15 Superheroes Who Were Huge Racists



What if Thor was racist? That question you never asked was answered by Stormfront, who made his first appearance in The Boys #31 by Garth Ennis and Carlos Ezquerra. In public, Stormfront was a reincarnated Viking who led the superhero team Payback, a group made up of heroes who couldn't get into the Seven. Stormfront had electrical powers and weather control so everyone believed his cover story.

In reality, Stormfront was a former Hitler Youth in World War II who became a super-soldier created by the Nazis, which made him, by virtue of his association if not his nature, extremely racist. The fact that he shared the name of a racist neo-Nazi website wasn't a coincidence. He kept up the charade for years until he was beaten to death by the CIA hit squad, The Boys.


After the terrorist attacks on the World Trade Center in 2001, legendary writer and artist Frank Miller announced plans to create in his words "propaganda" against Islamic terrorists in the form of a graphic novel starring Batman called Holy Terror. Eventually, because DC rejected the idea, Miller removed Batman and replaced him with another superhero of his own creation, the Fixer.

The Fixer launched his own war against Islamic terrorists in the fictional Empire City, slaughtering with equal parts brutality and racism. At one point, the Fixer sneered that a captured terrorist's name was probably Mohammed, and the Fixer and his partner attacked worshippers of Islam and terrorists as if they were both the same. The world of Holy Terror supports his racism, though, because it portrays a world where all Muslims are evil.



In 1990, the miniseries Bratpack explored the dark side of being a superhero's sidekick with the story of four teenagers adopted by a group of psychotic antiheroes. In the miniseries, the teens quickly discovered their heroes were driven more by commercialism than by justice, and were corrupted by their mentors' desires.

One teenager became the new Kid Vicious, led by Judge Jury. Judge Jury was a straight-up Nazi who encouraged his ward to take steroids, tortured him by making Kid Vicious crawl through broken glass, and killed suspects. More than justice, he preached racism. He criticized Kid Vicious for taking him to a store run by Jewish owners, wore a Klu Klux Klan-style hood and targeted minorities over white criminals. He was a brutal satire of the fascist superhero.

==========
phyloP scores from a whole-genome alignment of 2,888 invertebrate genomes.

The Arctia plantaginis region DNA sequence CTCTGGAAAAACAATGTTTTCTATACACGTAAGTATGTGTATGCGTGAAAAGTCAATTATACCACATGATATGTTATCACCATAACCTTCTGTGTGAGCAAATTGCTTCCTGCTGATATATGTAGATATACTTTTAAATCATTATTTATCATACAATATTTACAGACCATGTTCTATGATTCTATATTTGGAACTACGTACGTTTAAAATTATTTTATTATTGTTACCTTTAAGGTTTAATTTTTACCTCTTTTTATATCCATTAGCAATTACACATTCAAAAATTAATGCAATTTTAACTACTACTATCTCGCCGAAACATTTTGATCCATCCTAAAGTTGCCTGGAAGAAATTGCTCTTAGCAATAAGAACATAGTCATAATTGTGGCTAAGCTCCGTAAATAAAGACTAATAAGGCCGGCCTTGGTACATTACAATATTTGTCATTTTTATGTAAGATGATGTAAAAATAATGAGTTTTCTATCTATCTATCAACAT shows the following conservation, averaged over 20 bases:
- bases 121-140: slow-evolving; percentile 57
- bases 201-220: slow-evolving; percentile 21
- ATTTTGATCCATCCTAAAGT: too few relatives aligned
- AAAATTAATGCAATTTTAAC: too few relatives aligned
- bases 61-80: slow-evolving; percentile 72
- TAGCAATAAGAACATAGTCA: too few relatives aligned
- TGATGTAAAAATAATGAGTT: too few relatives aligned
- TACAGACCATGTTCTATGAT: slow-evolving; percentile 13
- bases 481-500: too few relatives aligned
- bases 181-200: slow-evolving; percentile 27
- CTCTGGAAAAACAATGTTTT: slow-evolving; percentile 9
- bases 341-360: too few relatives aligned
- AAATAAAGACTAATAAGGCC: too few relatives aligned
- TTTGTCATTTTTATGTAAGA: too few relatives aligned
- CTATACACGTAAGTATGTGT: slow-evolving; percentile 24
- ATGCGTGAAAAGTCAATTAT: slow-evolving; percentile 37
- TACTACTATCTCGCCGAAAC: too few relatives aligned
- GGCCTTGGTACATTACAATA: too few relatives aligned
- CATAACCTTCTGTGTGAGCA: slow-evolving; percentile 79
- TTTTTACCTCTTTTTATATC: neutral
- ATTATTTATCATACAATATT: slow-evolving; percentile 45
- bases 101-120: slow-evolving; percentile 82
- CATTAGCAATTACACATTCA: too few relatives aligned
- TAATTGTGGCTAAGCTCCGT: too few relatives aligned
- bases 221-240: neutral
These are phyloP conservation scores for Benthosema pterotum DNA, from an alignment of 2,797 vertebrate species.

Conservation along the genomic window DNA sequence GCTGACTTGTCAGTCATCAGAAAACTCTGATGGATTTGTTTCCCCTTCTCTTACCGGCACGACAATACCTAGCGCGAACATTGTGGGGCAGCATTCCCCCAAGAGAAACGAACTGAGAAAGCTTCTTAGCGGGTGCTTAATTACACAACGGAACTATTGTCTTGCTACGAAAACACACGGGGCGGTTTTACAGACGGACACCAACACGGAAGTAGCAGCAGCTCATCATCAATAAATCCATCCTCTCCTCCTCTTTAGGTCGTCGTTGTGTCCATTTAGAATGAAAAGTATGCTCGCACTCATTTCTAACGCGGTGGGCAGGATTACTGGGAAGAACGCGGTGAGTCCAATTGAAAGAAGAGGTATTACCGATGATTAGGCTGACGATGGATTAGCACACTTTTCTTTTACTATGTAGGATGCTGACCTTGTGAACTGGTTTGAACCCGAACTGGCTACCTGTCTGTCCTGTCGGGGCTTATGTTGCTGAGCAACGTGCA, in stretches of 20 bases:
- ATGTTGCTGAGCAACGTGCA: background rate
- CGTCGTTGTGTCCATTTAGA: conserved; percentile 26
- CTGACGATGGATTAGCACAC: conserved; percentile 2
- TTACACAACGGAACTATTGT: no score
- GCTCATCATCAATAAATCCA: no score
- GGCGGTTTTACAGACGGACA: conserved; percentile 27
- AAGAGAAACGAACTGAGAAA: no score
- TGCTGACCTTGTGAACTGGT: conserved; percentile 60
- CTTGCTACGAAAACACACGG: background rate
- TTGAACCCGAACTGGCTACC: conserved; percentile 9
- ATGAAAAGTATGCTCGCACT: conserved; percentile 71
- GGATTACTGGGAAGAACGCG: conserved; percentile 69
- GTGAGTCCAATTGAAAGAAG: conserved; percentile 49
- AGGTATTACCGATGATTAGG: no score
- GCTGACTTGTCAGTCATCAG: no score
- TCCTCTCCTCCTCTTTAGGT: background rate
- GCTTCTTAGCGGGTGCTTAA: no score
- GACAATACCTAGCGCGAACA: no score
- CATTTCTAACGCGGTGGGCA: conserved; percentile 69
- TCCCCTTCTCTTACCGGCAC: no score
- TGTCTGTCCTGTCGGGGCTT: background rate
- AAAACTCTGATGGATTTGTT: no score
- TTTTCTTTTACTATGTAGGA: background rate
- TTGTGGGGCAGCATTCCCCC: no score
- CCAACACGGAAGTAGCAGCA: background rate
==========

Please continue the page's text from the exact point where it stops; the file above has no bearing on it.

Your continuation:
In 1988, V For Vendetta (Alan Moore, David Lloyd) imagined a revolutionary named V fighting against a modern-day fascist government in Britain. After a nuclear holocaust, the Norsefire government took control and massacred all "undesirables," including minorities. The government used a number of tactics to control the people, including near-constant surveillance and propaganda. One of the government's most popular forms of propaganda was Storm Saxon, a superhero TV show steeped in racism.

In the world of Storm Saxon, African-Americans are oppressing the Caucasian race, constantly in search of white property to destroy and white women to rape. Storm fights exclusively minorities in the name of the white race, calling them "black cannibal filth." He's openly racist in a world of racism, which fits him perfectly. Thankfully, V shut him down along with the rest of Norsefire.



In 1937, two Chicago ad execs Bob Stark and C.L. Nutt created the Golden Age superhero, Hoverboy. During World War II, Hoverboy was an openly racist superhero who opposed immigration and fought the Japanese as a threat both within and outside the United States. In one issue, he helped the military chase down a Japanese-American who escaped from an internment camp, and accuses him of being guilty of "being a Jap."

In the '50s, Hoverboy was revived as a propaganda cartoon fighting Communist Koreans with just as much subtlety. Just kidding. In reality, Hoverboy was actually created in 2000 as a short satirical film by the National Film Board of Canada, written and directed by Marcus Moore. The allegedly classic cartoon is a scathing satire of racism and propaganda in the era.


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